As the Loudoun County Board of Supervisors held a budget public hearing Saturday morning, residents from across Loudoun held a rally to urge the county to put a one half-cent affordable housing designation toward housing for low-income essential workers.
The rally, organized by New Virginia Majority, attracted current residents of Lucketts Mobile Park and The Fields of Cascades, two affordable housing communities potentially threatened by development. In addition, six individuals spoke directly to the Board of Supervisors during the public hearing.
“It really wasn’t easy for us before living in our current apartment,” speaker Rosa Nochez told the Times-Mirror through a translator. She, her husband and their two young children live at The Fields of Cascades, a 320-unit affordable apartment complex in Sterling. Before finding their current home, Nochez said she and her husband rented a room but were evicted when Nochez became pregnant, as the landlord didn’t permit children.
But now the current price restrictions that keep The Fields of Cascades affordable for families like Nochez’s are set to expire in 2025.
“We have been doing well… The community is safe, my son is going to a school which he loves,” Nochez said. “If they were to increase the rent, it would be very difficult for us.”
Since the threat of redevelopment last year at Leesburg Mobile Park, residents have sought answers from the county as housing prices increase and affordable housing dwindles.
Most affordable dwelling units in Loudoun are priced for residents at 60 percent of the adjusted median income (AMI), or an income of about $77,400 for a family of four. However, many of Loudoun’s essential workers earn 40 percent or less of the county’s AMI.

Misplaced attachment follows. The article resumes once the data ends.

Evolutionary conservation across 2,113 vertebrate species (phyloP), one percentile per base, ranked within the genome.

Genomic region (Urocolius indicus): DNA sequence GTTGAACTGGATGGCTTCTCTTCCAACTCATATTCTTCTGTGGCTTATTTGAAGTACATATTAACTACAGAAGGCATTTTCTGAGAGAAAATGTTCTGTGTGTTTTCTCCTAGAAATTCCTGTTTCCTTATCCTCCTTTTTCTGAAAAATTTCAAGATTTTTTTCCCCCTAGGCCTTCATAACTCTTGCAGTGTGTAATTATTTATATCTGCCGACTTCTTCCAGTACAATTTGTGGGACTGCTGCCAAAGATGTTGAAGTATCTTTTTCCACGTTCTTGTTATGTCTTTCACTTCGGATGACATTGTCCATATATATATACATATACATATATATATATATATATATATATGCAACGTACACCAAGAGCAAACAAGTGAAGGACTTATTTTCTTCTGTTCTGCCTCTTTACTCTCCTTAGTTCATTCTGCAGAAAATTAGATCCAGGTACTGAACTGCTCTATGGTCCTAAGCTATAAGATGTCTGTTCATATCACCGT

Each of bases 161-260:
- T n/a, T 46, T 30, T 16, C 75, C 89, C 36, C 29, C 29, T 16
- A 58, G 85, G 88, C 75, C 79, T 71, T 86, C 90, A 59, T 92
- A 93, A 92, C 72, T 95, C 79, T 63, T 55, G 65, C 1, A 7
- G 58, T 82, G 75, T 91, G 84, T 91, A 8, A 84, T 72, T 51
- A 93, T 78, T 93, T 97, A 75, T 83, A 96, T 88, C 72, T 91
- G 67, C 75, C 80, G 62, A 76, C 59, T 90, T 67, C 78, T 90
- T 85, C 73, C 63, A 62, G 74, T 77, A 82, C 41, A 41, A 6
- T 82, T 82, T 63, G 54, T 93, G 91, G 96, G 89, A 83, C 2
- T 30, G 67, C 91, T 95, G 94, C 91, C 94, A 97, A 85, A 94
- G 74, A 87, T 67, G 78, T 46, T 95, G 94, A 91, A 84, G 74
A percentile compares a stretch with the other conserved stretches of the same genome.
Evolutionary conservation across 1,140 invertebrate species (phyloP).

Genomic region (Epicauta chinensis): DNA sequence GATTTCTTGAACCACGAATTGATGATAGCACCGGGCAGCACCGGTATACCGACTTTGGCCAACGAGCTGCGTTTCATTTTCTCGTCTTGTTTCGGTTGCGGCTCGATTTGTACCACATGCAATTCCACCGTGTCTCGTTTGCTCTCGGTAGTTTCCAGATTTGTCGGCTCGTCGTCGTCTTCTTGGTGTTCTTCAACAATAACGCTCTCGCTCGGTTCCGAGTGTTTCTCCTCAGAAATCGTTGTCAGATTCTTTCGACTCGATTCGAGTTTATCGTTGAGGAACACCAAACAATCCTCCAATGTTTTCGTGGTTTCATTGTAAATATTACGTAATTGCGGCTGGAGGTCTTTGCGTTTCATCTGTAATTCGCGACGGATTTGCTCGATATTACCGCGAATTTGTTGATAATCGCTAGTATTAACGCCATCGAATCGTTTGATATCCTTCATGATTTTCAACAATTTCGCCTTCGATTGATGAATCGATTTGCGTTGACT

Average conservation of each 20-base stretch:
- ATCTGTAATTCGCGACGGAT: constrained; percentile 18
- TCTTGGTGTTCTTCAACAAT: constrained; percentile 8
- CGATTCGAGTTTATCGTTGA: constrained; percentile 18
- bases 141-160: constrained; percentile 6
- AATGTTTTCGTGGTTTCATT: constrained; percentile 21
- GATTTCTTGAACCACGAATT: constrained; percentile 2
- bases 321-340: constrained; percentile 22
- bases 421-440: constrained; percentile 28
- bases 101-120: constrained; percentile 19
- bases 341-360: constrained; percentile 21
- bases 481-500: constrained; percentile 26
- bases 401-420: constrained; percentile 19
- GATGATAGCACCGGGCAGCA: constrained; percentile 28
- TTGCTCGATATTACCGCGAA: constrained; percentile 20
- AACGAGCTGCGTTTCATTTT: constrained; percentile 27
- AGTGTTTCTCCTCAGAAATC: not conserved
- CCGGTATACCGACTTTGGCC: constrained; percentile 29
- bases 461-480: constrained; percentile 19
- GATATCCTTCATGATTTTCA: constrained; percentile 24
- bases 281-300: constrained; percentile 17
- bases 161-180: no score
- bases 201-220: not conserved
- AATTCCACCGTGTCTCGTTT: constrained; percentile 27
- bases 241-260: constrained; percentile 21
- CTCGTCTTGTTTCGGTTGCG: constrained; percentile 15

When he presented the fiscal 2023 budget, County Administrator Tim Hemstreet recommended that the town designate one-half cent per $100 of the real property tax rate, or about $5.6 million, to a dedicated revenue source for affordable housing needs.
According to Jon Liss, co-executive director of New Virginia Majority, that fund could go toward a variety of programs to help low-income families, including preservation of current low-income communities and housing grants to help lower-income tenants.
“Often [Loudoun’s] affordable housing skews higher… There’s not enough for those who make 40 percent of the AMI,” Liss said. “We are in a housing crisis.”
Protestors gathered at the former Walmart location on Edwards Ferry Road, waving signs as they marched past Leesburg homes and apartments. They gathered outside the Loudoun County Government Center to chant and share personal stories about the need for affordable housing.
New Virginia Majority community organizer Sofia Saiyed, who addressed the Board of Supervisors, is hopeful that the Board of Supervisors will listen.
“If the county doesn’t invest in housing, we don’t know if [these essential workers] will be able to live here,” she said. “Now is the time for the county to take action.”
At least one supervisor has voiced support for the half-cent designation.
As Saiyed waited inside the government center for the rest of the protestors to arrive, Supervisor Juli Briskman (D-Algonkian), leaving the chamber, thanked the speakers for their message.
“I will be fighting as hard as I can to keep that half-cent,” Briskman told Saiyed.